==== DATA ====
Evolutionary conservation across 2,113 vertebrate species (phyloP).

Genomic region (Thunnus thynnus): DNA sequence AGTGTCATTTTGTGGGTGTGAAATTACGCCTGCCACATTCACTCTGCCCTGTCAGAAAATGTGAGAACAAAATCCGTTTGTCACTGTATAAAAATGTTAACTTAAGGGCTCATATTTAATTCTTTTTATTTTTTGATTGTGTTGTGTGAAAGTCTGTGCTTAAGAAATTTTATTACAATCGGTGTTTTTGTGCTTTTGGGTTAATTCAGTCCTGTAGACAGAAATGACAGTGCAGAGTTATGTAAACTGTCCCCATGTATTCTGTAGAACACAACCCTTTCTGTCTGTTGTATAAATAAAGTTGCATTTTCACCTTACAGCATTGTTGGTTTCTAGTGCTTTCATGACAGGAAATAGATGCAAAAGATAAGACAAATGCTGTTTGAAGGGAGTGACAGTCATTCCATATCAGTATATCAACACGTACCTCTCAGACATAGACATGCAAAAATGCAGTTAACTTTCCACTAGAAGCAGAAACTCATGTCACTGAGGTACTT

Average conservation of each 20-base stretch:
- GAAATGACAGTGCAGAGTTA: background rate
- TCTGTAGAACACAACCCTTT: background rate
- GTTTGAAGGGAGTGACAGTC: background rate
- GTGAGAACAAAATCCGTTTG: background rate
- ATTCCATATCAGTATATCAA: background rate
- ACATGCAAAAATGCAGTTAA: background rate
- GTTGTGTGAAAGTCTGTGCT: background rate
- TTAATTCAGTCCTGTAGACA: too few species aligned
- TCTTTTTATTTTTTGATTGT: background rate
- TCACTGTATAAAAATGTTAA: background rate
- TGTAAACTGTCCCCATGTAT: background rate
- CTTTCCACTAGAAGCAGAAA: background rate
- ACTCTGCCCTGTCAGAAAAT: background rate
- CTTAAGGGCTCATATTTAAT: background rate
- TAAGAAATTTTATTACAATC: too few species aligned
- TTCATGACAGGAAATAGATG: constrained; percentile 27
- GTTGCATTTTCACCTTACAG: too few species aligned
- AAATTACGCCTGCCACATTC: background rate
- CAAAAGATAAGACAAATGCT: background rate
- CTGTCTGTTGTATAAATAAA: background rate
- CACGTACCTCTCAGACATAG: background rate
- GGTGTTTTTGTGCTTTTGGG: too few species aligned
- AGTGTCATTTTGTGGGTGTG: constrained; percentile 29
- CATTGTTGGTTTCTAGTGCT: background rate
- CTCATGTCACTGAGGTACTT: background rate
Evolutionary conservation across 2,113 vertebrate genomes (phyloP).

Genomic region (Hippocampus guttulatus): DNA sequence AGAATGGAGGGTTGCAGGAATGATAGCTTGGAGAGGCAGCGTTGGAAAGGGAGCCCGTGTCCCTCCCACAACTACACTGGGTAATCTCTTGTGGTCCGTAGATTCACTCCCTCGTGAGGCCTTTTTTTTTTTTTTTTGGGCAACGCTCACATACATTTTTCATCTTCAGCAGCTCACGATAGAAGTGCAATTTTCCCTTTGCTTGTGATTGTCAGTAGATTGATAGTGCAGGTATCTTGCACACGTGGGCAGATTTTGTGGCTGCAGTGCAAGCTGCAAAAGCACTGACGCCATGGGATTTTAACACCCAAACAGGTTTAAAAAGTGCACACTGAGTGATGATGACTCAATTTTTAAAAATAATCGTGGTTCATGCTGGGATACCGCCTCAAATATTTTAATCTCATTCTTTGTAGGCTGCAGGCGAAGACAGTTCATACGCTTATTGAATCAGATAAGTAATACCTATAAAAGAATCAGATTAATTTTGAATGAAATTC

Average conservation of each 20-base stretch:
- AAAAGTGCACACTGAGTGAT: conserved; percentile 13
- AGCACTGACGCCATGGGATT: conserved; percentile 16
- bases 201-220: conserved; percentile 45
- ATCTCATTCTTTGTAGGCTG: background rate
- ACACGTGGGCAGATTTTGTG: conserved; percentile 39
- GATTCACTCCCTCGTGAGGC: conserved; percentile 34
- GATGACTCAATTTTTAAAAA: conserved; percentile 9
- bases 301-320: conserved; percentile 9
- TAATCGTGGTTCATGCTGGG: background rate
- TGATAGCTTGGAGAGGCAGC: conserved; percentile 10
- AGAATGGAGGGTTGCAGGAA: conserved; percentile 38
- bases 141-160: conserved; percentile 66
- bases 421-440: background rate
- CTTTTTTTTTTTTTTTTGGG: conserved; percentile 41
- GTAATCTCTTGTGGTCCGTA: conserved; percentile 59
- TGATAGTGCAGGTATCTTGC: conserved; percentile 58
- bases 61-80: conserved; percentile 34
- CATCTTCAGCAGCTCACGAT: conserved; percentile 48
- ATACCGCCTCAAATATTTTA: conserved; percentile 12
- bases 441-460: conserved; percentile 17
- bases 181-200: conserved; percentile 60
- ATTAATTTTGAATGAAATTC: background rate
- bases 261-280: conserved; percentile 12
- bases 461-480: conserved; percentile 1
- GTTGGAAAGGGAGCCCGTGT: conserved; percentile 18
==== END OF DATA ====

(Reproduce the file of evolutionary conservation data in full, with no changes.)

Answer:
Evolutionary conservation across 2,113 vertebrate species (phyloP).

Genomic region (Thunnus thynnus): DNA sequence AGTGTCATTTTGTGGGTGTGAAATTACGCCTGCCACATTCACTCTGCCCTGTCAGAAAATGTGAGAACAAAATCCGTTTGTCACTGTATAAAAATGTTAACTTAAGGGCTCATATTTAATTCTTTTTATTTTTTGATTGTGTTGTGTGAAAGTCTGTGCTTAAGAAATTTTATTACAATCGGTGTTTTTGTGCTTTTGGGTTAATTCAGTCCTGTAGACAGAAATGACAGTGCAGAGTTATGTAAACTGTCCCCATGTATTCTGTAGAACACAACCCTTTCTGTCTGTTGTATAAATAAAGTTGCATTTTCACCTTACAGCATTGTTGGTTTCTAGTGCTTTCATGACAGGAAATAGATGCAAAAGATAAGACAAATGCTGTTTGAAGGGAGTGACAGTCATTCCATATCAGTATATCAACACGTACCTCTCAGACATAGACATGCAAAAATGCAGTTAACTTTCCACTAGAAGCAGAAACTCATGTCACTGAGGTACTT

Average conservation of each 20-base stretch:
- GAAATGACAGTGCAGAGTTA: background rate
- TCTGTAGAACACAACCCTTT: background rate
- GTTTGAAGGGAGTGACAGTC: background rate
- GTGAGAACAAAATCCGTTTG: background rate
- ATTCCATATCAGTATATCAA: background rate
- ACATGCAAAAATGCAGTTAA: background rate
- GTTGTGTGAAAGTCTGTGCT: background rate
- TTAATTCAGTCCTGTAGACA: too few species aligned
- TCTTTTTATTTTTTGATTGT: background rate
- TCACTGTATAAAAATGTTAA: background rate
- TGTAAACTGTCCCCATGTAT: background rate
- CTTTCCACTAGAAGCAGAAA: background rate
- ACTCTGCCCTGTCAGAAAAT: background rate
- CTTAAGGGCTCATATTTAAT: background rate
- TAAGAAATTTTATTACAATC: too few species aligned
- TTCATGACAGGAAATAGATG: constrained; percentile 27
- GTTGCATTTTCACCTTACAG: too few species aligned
- AAATTACGCCTGCCACATTC: background rate
- CAAAAGATAAGACAAATGCT: background rate
- CTGTCTGTTGTATAAATAAA: background rate
- CACGTACCTCTCAGACATAG: background rate
- GGTGTTTTTGTGCTTTTGGG: too few species aligned
- AGTGTCATTTTGTGGGTGTG: constrained; percentile 29
- CATTGTTGGTTTCTAGTGCT: background rate
- CTCATGTCACTGAGGTACTT: background rate
Evolutionary conservation across 2,113 vertebrate genomes (phyloP).

Genomic region (Hippocampus guttulatus): DNA sequence AGAATGGAGGGTTGCAGGAATGATAGCTTGGAGAGGCAGCGTTGGAAAGGGAGCCCGTGTCCCTCCCACAACTACACTGGGTAATCTCTTGTGGTCCGTAGATTCACTCCCTCGTGAGGCCTTTTTTTTTTTTTTTTGGGCAACGCTCACATACATTTTTCATCTTCAGCAGCTCACGATAGAAGTGCAATTTTCCCTTTGCTTGTGATTGTCAGTAGATTGATAGTGCAGGTATCTTGCACACGTGGGCAGATTTTGTGGCTGCAGTGCAAGCTGCAAAAGCACTGACGCCATGGGATTTTAACACCCAAACAGGTTTAAAAAGTGCACACTGAGTGATGATGACTCAATTTTTAAAAATAATCGTGGTTCATGCTGGGATACCGCCTCAAATATTTTAATCTCATTCTTTGTAGGCTGCAGGCGAAGACAGTTCATACGCTTATTGAATCAGATAAGTAATACCTATAAAAGAATCAGATTAATTTTGAATGAAATTC

Average conservation of each 20-base stretch:
- AAAAGTGCACACTGAGTGAT: conserved; percentile 13
- AGCACTGACGCCATGGGATT: conserved; percentile 16
- bases 201-220: conserved; percentile 45
- ATCTCATTCTTTGTAGGCTG: background rate
- ACACGTGGGCAGATTTTGTG: conserved; percentile 39
- GATTCACTCCCTCGTGAGGC: conserved; percentile 34
- GATGACTCAATTTTTAAAAA: conserved; percentile 9
- bases 301-320: conserved; percentile 9
- TAATCGTGGTTCATGCTGGG: background rate
- TGATAGCTTGGAGAGGCAGC: conserved; percentile 10
- AGAATGGAGGGTTGCAGGAA: conserved; percentile 38
- bases 141-160: conserved; percentile 66
- bases 421-440: background rate
- CTTTTTTTTTTTTTTTTGGG: conserved; percentile 41
- GTAATCTCTTGTGGTCCGTA: conserved; percentile 59
- TGATAGTGCAGGTATCTTGC: conserved; percentile 58
- bases 61-80: conserved; percentile 34
- CATCTTCAGCAGCTCACGAT: conserved; percentile 48
- ATACCGCCTCAAATATTTTA: conserved; percentile 12
- bases 441-460: conserved; percentile 17
- bases 181-200: conserved; percentile 60
- ATTAATTTTGAATGAAATTC: background rate
- bases 261-280: conserved; percentile 12
- bases 461-480: conserved; percentile 1
- GTTGGAAAGGGAGCCCGTGT: conserved; percentile 18